Dear Nancy,
I was responding to your point in an another post in which you questioned whether Enlightenment could be an object of attachment. As you know, Eastern religions are largely apophatic, as was brought out on this list in a discussion of the Upanishads. The chant "neti, neti" warns disciples that God is "not this, not this." Nothing to which one could attach. (Whether this is truly negative is questionable, however.) Zen and other forms of Buddhism have their own apophatic methods.

I was raised in an Eastern Catholic church, the Byzantine or Greek Catholic church, which is a bit more apophatic than the Roman Catholic church. I'm not sure how much the via negativa figures in actual Anglican practice. But Christian literature does sometimes point in that direction, for example in an epistle of St. Paul, who writes that God is incomprehensible, unapproachable and unseeable, and the Book of Revelation that says that no man knows God's name, that only God knows it. There are other examples of an apophatic mystical approach in Christianity in the Gospels, and Aquinas quotes mystical comments by Pseudo-Dionysus in the Summa. OT mysticism is plentiful; Moses and the Burning Bush, for example. "I am that I am" and so forth.
Revelation of course is positive; God reveals something of himself to man. But even though the Logos became incarnate, mystical elements remain. Eliot's references to his faith certainly do not aspire to complete comprehension or articulation, being suggestive and mysterious, if not mystical.
"Wonders" and "signs" seem equivalent to me; I don't get the difference. It would seem that they both can be produced by charlatans. Obviously Eliot is drawing a distinction between them, but he might have made them sound more different.


I'm not sure what your point is here.  The people who take signs for wonders are not the enlightened; they are those who look for magic or astonishing stories.  The next line makes clear that they are the ones who, given a sign, still look for a sign--in the absurdities and falsehoods listed in "The Dry Salvages V."
Also your language seems to come from mysticism.  But there are both negative and positive ways of mysticism.  They are detailed in Evelyn Underhill, whom Eliot had read.  In later poems it is the negative way Eliot alludes to, but it is not the case that in Christianity in general there is no place for attachment.  Eliot notes that also in "Little Gidding III."  He lists "two lives"--"attachment" and "detachment," with the opposite of both being indifference. 
If "wonders" meant "genuine revelation," I do not see why these speakers are mistaking signs for them and wanting more. But the sign is "The word within a word, unable to speak a word, / Swaddled with darkness" that is present but not seen.  The images of "flowering judas," a kind of perversion of communion, and the seemingly degraded cosmopolitan characters that follow links them to those who fail to know a sign and want the magic of charlatans instead.  Nothing that I see suggest the wonders are genuine revelations that have not been given: that they are what signs are "taken for" makes them the failure to see signs.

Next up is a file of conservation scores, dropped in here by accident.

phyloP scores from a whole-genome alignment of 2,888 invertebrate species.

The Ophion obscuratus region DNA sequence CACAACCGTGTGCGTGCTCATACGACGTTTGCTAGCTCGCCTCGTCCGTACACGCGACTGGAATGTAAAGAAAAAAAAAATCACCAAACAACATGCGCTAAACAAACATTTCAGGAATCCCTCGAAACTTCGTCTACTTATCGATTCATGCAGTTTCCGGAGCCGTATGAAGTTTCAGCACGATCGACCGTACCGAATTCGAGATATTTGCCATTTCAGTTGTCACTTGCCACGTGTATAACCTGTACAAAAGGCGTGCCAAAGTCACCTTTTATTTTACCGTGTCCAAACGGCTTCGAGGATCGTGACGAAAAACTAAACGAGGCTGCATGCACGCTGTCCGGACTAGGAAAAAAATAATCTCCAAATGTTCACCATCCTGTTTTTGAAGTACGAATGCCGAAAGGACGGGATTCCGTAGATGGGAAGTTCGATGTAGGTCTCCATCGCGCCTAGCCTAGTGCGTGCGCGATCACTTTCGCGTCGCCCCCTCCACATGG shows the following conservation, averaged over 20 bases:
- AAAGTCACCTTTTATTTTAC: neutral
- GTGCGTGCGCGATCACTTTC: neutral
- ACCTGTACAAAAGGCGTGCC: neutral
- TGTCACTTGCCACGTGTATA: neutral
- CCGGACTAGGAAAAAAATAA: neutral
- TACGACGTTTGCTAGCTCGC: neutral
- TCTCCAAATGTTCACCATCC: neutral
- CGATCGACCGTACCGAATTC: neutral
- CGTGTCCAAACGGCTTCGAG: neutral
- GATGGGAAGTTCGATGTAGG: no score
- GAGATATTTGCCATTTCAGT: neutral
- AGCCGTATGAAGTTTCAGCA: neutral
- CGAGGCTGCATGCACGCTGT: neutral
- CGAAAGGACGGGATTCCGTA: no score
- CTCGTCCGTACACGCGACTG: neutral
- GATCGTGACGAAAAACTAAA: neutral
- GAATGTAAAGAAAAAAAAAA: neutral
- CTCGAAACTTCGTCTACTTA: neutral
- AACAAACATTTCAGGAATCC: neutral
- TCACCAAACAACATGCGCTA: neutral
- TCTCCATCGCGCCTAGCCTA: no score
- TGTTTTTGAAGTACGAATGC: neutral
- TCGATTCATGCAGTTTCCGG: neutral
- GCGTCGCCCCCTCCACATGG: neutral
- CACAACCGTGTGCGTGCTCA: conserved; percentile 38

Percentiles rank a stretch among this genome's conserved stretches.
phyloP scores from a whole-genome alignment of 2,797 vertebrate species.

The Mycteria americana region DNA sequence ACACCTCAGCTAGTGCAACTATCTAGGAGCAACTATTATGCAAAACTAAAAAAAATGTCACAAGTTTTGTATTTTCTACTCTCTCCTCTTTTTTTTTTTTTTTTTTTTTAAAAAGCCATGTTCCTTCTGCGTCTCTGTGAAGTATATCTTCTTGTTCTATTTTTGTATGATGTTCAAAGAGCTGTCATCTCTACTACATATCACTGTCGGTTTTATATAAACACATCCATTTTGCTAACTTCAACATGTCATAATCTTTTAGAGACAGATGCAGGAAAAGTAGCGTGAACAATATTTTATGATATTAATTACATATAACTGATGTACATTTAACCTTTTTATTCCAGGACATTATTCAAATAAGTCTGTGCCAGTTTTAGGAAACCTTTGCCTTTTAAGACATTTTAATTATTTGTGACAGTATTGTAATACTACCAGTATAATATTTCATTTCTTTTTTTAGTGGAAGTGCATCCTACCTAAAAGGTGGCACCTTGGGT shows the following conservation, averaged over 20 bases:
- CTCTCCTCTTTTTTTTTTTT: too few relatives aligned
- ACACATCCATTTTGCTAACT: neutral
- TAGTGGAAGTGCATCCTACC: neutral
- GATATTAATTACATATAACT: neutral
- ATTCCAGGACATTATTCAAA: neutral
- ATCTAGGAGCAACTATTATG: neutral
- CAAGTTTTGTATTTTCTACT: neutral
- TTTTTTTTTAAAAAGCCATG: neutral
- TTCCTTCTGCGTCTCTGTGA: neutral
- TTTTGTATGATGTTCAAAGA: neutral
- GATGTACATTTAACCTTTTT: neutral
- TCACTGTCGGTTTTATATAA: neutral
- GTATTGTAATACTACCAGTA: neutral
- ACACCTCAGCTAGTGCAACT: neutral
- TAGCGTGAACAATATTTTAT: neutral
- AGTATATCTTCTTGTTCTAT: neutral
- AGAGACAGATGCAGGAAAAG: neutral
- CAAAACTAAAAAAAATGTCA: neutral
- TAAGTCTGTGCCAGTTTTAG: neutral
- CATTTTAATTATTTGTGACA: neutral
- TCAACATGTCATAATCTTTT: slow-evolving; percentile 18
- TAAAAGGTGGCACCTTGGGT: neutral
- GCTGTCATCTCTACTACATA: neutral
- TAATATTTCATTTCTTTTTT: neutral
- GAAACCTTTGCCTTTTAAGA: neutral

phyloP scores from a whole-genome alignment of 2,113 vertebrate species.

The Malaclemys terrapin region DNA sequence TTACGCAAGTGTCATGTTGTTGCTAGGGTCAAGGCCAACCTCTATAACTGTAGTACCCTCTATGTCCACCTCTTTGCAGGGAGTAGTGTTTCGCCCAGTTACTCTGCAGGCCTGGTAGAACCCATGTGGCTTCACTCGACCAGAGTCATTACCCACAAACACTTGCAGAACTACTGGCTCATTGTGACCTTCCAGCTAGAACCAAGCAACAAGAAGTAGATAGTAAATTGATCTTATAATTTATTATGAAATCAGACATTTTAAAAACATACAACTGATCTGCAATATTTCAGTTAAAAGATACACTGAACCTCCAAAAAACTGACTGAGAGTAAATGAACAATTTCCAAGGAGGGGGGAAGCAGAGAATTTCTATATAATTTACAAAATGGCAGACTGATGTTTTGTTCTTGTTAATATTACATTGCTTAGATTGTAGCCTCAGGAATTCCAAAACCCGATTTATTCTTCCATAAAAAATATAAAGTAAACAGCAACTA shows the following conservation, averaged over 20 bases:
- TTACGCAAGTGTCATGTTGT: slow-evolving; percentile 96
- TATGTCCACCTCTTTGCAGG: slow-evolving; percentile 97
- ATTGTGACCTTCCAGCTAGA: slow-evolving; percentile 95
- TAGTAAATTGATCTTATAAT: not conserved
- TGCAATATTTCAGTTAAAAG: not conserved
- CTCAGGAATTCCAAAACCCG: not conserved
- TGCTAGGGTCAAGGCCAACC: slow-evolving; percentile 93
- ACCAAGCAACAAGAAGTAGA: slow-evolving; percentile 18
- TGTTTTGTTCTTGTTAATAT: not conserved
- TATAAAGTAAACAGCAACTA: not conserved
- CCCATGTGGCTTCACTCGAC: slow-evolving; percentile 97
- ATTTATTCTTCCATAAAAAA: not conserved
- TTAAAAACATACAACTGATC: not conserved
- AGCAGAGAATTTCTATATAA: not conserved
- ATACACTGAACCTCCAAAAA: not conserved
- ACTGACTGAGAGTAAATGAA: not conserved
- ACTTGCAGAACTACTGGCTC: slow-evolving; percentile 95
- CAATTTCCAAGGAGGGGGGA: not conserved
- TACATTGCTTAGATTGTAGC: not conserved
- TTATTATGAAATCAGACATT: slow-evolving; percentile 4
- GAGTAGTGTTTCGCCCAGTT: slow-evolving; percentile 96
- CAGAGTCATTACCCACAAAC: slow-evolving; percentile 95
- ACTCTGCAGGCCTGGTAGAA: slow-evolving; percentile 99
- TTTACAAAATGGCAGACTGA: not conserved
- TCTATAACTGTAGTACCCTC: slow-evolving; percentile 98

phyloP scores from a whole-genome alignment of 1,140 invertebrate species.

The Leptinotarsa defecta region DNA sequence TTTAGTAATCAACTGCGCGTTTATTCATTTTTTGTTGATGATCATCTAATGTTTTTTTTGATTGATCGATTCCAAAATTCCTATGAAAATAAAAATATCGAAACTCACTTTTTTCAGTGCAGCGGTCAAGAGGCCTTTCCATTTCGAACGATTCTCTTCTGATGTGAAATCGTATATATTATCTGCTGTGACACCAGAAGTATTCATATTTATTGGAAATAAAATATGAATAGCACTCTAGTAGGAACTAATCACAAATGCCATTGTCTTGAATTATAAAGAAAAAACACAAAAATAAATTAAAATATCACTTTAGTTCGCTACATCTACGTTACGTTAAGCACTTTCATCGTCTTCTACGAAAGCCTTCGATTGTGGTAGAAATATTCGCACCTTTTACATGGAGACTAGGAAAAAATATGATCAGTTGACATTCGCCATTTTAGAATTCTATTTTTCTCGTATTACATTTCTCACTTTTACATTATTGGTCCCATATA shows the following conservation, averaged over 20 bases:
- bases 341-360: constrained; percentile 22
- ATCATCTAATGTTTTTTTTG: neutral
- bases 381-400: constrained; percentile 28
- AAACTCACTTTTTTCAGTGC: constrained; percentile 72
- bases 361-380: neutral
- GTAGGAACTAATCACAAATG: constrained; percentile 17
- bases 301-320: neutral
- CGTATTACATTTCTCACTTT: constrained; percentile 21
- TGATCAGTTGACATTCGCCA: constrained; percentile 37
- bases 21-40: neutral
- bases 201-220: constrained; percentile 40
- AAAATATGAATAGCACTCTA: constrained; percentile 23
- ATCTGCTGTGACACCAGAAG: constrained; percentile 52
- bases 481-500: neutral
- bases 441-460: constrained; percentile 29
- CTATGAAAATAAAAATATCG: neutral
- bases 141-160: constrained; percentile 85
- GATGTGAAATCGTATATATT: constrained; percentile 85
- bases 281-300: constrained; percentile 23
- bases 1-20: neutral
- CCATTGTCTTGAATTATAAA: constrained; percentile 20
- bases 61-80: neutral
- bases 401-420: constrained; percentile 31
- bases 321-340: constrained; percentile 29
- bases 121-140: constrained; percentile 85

>>> Diana Manister 03/13/10 8:31 PM >>>
Dear Nancy,

If Eliot's "wonders" connote genuine revelation or epiphany, that would be the Christian equivalent of enlightenment, a state that "passeth understanding." In no way is Enlightenment an attachment. While discipline is necessary, attachment to the result of spiritual practice guarantees failure. It's paradoxical. In
Zen in the Art of Archery (not an accurate text in all respects) Eugen Herrigal describes Zen archery this way:
"(...) The archer ceases to be conscious of himself as the one who is engaged in hitting the bull's-eye which confronts him. This state of unconscious is realized only when, completely empty and rid of the self, he becomes one with the perfecting of his technical skill, though there is in it something of a quite different order which cannot be attained by any progressive study of the art (...)"

Sent from my iPod

On Mar 13, 2010, at 12:53 PM, Terry Traynor <[log in to unmask]> wrote:

Jerry -- thanks.


Diana --

>he was always asked for miracle stories, which he said were a sign
>along the non-rational path that could prevent enlightenment if the
>disciple got attached to them.
>I see a connection here to Eliot's distinction between signs and wonders.

As I understand it, Buddhism says that _any_thing that a disciple gets attached to could prevent enlightenment.  If so, wouldn't distinguishing between one object of attachment (sign) and another (wonder) be irrelevant?


Nancy --

>During and after WWI there was a massive interest in spiritualism,
>seances, and possible "signs" that would allow grieving people to make
>contact with their dead sons and husbands and lovers and brothers.

As you say, Eliot disapproved of the charlatans who took advantage of the situation, but do you think he believed that communicating with the dead was nonetheless possible?  I ask because I'm wondering what might be in the mind of a poet (and this pertains not only to Eliot) who addresses a real, not fictive, dead person. Is it just a literary convention? Eliot seems to be trying to communicate with the dead when he doesn't just dedicate his Prufrock book to Jean Verdenal, but follows the dedication with the passage from Dante that says: "Now can you understand the quantity of love that warms me toward you, so that I forget our vanity, and treat the shadows like the solid thing."


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